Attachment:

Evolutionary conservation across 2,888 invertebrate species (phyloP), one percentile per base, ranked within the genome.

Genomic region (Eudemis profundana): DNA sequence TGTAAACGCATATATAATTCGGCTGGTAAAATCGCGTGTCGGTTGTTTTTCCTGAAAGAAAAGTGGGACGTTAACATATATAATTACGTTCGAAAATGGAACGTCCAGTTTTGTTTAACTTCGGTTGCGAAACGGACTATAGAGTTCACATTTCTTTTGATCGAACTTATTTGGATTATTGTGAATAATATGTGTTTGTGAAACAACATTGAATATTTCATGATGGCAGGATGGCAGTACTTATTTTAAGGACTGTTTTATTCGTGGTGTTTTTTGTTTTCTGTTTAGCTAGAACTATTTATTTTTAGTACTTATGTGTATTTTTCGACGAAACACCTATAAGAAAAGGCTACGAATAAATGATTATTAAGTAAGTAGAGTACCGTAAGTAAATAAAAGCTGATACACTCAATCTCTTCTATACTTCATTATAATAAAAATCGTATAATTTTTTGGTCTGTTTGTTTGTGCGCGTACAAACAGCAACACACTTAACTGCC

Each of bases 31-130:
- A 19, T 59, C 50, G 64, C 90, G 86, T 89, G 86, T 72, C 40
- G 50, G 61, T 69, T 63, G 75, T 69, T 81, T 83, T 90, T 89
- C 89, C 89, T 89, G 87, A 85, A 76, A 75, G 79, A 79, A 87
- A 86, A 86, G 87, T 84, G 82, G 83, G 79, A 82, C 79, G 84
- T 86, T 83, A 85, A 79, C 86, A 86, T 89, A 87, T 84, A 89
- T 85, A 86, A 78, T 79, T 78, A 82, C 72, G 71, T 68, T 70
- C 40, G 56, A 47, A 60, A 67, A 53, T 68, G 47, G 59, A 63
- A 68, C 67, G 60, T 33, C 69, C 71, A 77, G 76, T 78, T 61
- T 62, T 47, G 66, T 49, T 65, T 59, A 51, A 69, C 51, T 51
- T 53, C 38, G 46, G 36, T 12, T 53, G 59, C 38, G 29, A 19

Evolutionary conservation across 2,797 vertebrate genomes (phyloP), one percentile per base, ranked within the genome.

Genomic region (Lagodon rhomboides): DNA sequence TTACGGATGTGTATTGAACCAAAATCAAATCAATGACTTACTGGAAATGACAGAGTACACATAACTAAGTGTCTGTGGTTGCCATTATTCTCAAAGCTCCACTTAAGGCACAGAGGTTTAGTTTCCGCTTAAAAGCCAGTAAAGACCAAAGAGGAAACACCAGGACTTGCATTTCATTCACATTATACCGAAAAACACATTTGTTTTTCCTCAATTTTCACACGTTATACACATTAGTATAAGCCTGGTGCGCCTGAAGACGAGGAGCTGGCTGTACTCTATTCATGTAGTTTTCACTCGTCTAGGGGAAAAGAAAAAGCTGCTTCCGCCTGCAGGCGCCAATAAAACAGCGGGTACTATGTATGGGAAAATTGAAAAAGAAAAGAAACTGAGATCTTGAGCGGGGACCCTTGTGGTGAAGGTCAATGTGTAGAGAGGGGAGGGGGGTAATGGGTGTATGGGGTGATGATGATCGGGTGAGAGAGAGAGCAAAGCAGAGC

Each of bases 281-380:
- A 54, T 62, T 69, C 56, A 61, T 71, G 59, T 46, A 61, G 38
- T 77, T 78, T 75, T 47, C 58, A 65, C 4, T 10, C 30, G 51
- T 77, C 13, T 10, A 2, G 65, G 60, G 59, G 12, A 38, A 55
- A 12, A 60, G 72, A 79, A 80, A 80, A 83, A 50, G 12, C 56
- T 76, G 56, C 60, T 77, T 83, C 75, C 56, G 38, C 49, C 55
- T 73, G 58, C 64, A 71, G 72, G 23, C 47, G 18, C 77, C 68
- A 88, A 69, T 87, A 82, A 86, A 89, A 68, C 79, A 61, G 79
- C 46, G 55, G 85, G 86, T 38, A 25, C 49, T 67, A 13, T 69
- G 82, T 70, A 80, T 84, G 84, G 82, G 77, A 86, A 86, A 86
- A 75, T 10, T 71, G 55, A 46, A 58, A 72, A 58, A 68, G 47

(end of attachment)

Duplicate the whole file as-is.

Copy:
Evolutionary conservation across 2,888 invertebrate species (phyloP), one percentile per base, ranked within the genome.

Genomic region (Eudemis profundana): DNA sequence TGTAAACGCATATATAATTCGGCTGGTAAAATCGCGTGTCGGTTGTTTTTCCTGAAAGAAAAGTGGGACGTTAACATATATAATTACGTTCGAAAATGGAACGTCCAGTTTTGTTTAACTTCGGTTGCGAAACGGACTATAGAGTTCACATTTCTTTTGATCGAACTTATTTGGATTATTGTGAATAATATGTGTTTGTGAAACAACATTGAATATTTCATGATGGCAGGATGGCAGTACTTATTTTAAGGACTGTTTTATTCGTGGTGTTTTTTGTTTTCTGTTTAGCTAGAACTATTTATTTTTAGTACTTATGTGTATTTTTCGACGAAACACCTATAAGAAAAGGCTACGAATAAATGATTATTAAGTAAGTAGAGTACCGTAAGTAAATAAAAGCTGATACACTCAATCTCTTCTATACTTCATTATAATAAAAATCGTATAATTTTTTGGTCTGTTTGTTTGTGCGCGTACAAACAGCAACACACTTAACTGCC

Each of bases 31-130:
- A 19, T 59, C 50, G 64, C 90, G 86, T 89, G 86, T 72, C 40
- G 50, G 61, T 69, T 63, G 75, T 69, T 81, T 83, T 90, T 89
- C 89, C 89, T 89, G 87, A 85, A 76, A 75, G 79, A 79, A 87
- A 86, A 86, G 87, T 84, G 82, G 83, G 79, A 82, C 79, G 84
- T 86, T 83, A 85, A 79, C 86, A 86, T 89, A 87, T 84, A 89
- T 85, A 86, A 78, T 79, T 78, A 82, C 72, G 71, T 68, T 70
- C 40, G 56, A 47, A 60, A 67, A 53, T 68, G 47, G 59, A 63
- A 68, C 67, G 60, T 33, C 69, C 71, A 77, G 76, T 78, T 61
- T 62, T 47, G 66, T 49, T 65, T 59, A 51, A 69, C 51, T 51
- T 53, C 38, G 46, G 36, T 12, T 53, G 59, C 38, G 29, A 19

Evolutionary conservation across 2,797 vertebrate genomes (phyloP), one percentile per base, ranked within the genome.

Genomic region (Lagodon rhomboides): DNA sequence TTACGGATGTGTATTGAACCAAAATCAAATCAATGACTTACTGGAAATGACAGAGTACACATAACTAAGTGTCTGTGGTTGCCATTATTCTCAAAGCTCCACTTAAGGCACAGAGGTTTAGTTTCCGCTTAAAAGCCAGTAAAGACCAAAGAGGAAACACCAGGACTTGCATTTCATTCACATTATACCGAAAAACACATTTGTTTTTCCTCAATTTTCACACGTTATACACATTAGTATAAGCCTGGTGCGCCTGAAGACGAGGAGCTGGCTGTACTCTATTCATGTAGTTTTCACTCGTCTAGGGGAAAAGAAAAAGCTGCTTCCGCCTGCAGGCGCCAATAAAACAGCGGGTACTATGTATGGGAAAATTGAAAAAGAAAAGAAACTGAGATCTTGAGCGGGGACCCTTGTGGTGAAGGTCAATGTGTAGAGAGGGGAGGGGGGTAATGGGTGTATGGGGTGATGATGATCGGGTGAGAGAGAGAGCAAAGCAGAGC

Each of bases 281-380:
- A 54, T 62, T 69, C 56, A 61, T 71, G 59, T 46, A 61, G 38
- T 77, T 78, T 75, T 47, C 58, A 65, C 4, T 10, C 30, G 51
- T 77, C 13, T 10, A 2, G 65, G 60, G 59, G 12, A 38, A 55
- A 12, A 60, G 72, A 79, A 80, A 80, A 83, A 50, G 12, C 56
- T 76, G 56, C 60, T 77, T 83, C 75, C 56, G 38, C 49, C 55
- T 73, G 58, C 64, A 71, G 72, G 23, C 47, G 18, C 77, C 68
- A 88, A 69, T 87, A 82, A 86, A 89, A 68, C 79, A 61, G 79
- C 46, G 55, G 85, G 86, T 38, A 25, C 49, T 67, A 13, T 69
- G 82, T 70, A 80, T 84, G 84, G 82, G 77, A 86, A 86, A 86
- A 75, T 10, T 71, G 55, A 46, A 58, A 72, A 58, A 68, G 47